Objective: An inverse relationship between serum magnesium concentration and vascular calcification has been reported following observational clinical studies. Moreover, several studies have been suggesting a protective effect of magnesium on the vascular calcification. However, the exact mechanism remains elusive, and investigators have speculated among a myriad of potential actions. The effect of magnesium on calcification of the aortic wall is yet to be investigated. In the present study, the effects of magnesium and calcium on the metabolism of extracellular PPi, the main endogenous inhibitor of vascular calcification, were investigated in the rat aorta.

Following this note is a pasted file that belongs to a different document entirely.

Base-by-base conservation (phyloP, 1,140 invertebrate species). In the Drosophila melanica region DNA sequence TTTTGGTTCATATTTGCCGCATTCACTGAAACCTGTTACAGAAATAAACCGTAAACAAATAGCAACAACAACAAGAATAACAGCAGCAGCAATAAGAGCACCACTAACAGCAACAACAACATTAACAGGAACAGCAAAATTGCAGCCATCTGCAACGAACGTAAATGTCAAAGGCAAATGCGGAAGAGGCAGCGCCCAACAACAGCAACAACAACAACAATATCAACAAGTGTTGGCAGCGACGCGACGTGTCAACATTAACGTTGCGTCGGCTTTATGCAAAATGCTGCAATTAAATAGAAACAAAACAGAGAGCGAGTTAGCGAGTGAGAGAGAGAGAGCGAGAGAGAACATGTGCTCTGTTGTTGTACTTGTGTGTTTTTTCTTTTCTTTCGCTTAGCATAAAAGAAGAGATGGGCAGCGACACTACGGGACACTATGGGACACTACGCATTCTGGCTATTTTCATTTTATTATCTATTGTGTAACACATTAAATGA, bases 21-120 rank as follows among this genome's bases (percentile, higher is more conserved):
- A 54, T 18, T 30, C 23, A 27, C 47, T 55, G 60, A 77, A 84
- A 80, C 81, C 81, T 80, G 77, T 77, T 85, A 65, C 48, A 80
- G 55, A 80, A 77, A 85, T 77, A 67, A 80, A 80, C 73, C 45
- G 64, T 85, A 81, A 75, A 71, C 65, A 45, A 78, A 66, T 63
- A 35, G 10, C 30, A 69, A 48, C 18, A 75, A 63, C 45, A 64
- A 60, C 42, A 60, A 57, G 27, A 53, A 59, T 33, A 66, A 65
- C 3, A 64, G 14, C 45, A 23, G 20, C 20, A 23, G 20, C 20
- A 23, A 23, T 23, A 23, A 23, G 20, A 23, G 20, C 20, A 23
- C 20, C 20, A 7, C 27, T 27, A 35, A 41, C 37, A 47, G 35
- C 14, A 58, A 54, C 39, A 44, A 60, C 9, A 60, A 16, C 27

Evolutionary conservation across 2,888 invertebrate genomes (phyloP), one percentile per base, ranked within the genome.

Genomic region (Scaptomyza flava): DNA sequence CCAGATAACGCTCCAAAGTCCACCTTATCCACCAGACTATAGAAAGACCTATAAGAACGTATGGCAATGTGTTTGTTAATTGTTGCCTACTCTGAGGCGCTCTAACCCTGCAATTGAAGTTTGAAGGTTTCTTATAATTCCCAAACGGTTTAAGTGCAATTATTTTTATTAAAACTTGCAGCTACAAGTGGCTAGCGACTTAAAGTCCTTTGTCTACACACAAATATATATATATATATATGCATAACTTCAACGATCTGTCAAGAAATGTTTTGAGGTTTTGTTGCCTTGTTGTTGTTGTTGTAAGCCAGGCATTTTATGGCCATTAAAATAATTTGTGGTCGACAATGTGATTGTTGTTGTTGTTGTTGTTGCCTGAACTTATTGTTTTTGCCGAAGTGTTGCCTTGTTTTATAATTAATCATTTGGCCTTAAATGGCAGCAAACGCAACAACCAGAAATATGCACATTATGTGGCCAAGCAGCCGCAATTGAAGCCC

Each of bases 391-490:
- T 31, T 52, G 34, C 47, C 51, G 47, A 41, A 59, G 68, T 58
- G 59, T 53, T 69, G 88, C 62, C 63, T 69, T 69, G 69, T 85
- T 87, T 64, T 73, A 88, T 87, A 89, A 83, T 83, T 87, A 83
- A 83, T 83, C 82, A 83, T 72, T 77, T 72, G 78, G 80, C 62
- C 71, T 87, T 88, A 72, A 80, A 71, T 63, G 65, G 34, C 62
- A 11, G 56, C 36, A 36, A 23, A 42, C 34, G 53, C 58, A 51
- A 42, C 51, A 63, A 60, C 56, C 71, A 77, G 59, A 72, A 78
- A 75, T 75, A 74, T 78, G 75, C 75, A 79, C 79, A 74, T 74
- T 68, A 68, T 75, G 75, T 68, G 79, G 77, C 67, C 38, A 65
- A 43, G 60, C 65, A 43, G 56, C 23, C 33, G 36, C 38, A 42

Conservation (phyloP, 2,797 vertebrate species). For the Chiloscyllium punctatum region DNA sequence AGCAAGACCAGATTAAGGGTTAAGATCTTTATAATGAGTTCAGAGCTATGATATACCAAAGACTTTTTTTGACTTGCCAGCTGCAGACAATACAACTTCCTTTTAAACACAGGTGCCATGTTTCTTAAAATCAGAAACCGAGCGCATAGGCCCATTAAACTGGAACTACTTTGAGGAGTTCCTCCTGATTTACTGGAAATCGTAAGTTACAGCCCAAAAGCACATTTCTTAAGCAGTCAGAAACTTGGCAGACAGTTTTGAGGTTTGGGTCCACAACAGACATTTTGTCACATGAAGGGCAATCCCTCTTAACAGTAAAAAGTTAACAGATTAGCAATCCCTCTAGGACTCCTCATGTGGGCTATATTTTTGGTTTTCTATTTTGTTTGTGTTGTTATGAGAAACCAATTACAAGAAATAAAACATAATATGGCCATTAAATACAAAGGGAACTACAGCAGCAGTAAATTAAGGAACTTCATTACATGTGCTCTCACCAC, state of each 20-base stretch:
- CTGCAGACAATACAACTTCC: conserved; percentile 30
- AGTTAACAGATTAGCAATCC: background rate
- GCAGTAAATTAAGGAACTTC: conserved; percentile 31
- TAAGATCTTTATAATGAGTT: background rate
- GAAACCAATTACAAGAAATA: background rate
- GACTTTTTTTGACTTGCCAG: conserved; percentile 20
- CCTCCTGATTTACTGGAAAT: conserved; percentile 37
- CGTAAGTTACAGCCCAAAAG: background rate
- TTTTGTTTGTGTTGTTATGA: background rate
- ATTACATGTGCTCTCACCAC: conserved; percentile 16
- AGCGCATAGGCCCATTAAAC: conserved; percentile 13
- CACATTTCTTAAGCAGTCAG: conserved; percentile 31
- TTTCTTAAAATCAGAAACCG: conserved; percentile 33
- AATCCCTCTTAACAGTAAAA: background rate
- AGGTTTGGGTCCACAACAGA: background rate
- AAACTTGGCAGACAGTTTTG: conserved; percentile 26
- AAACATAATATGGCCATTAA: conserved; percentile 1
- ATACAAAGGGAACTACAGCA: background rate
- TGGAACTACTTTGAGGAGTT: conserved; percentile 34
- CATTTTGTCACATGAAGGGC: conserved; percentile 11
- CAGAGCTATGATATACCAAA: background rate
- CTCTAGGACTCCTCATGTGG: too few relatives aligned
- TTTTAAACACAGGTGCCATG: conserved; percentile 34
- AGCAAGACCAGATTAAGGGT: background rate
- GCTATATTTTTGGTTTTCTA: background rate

Approach and results: Calcium and magnesium have antagonist effects on PPi hydrolysis in the aortic wall. Km and Ki values for PPi hydrolysis in rat aortic rings were 1.1 mmol/L magnesium and 32 μmol/L calcium, respectively, but ATP hydrolysis was not affected with calcium. Calcium deposition in the rat aortic wall dramatically increased when the magnesium concentration was increased (ratio of Mg:Ca = 1:1; 1.5 mmol/L calcium and 1.5 mmol/L magnesium) respect to low magnesium concentration (ratio Mg:Ca = 1:3, 1.5 mmol/L calcium and 0.75 mmol/L magnesium).
Conclusion: Data from observational clinical studies showing that the serum magnesium concentration is inversely correlated with vascular calcification could be reinterpreted as a compensatory regulatory mechanism that reduces both PPi hydrolysis and vascular calcification. The impact of magnesium in vascular calcification in humans could be studied in association with calcium levels, for example, as the magnesium:calcium ratio.